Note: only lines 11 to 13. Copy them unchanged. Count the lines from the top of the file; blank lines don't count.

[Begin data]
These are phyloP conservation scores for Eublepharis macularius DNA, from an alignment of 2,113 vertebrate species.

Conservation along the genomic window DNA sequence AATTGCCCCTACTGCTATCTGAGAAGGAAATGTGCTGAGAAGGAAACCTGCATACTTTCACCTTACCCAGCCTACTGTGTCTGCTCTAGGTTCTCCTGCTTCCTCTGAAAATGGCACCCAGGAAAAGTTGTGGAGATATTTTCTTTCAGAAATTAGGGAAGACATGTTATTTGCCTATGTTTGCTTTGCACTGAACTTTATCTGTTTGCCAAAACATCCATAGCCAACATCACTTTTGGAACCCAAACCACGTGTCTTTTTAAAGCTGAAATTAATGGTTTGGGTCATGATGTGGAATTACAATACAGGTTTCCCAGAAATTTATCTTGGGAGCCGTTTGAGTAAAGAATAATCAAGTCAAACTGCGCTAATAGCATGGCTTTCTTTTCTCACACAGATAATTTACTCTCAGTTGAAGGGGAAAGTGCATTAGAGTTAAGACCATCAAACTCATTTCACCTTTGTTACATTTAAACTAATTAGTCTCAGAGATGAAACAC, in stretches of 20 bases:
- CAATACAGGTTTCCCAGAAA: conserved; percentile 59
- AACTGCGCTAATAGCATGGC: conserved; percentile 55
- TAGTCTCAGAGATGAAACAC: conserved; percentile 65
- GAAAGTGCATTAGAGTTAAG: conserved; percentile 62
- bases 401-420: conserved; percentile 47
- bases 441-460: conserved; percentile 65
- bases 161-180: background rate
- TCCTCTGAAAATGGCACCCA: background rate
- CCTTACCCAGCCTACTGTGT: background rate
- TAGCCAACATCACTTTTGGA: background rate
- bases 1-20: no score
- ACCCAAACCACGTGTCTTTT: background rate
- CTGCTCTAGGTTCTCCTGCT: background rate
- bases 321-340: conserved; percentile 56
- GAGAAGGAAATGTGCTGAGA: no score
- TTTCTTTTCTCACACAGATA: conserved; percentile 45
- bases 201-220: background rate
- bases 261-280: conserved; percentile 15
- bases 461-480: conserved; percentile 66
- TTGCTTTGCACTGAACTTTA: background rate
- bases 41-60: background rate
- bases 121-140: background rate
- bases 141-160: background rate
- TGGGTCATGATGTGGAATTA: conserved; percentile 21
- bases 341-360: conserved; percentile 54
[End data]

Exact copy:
- CCTTACCCAGCCTACTGTGT: background rate
- TAGCCAACATCACTTTTGGA: background rate
- bases 1-20: no score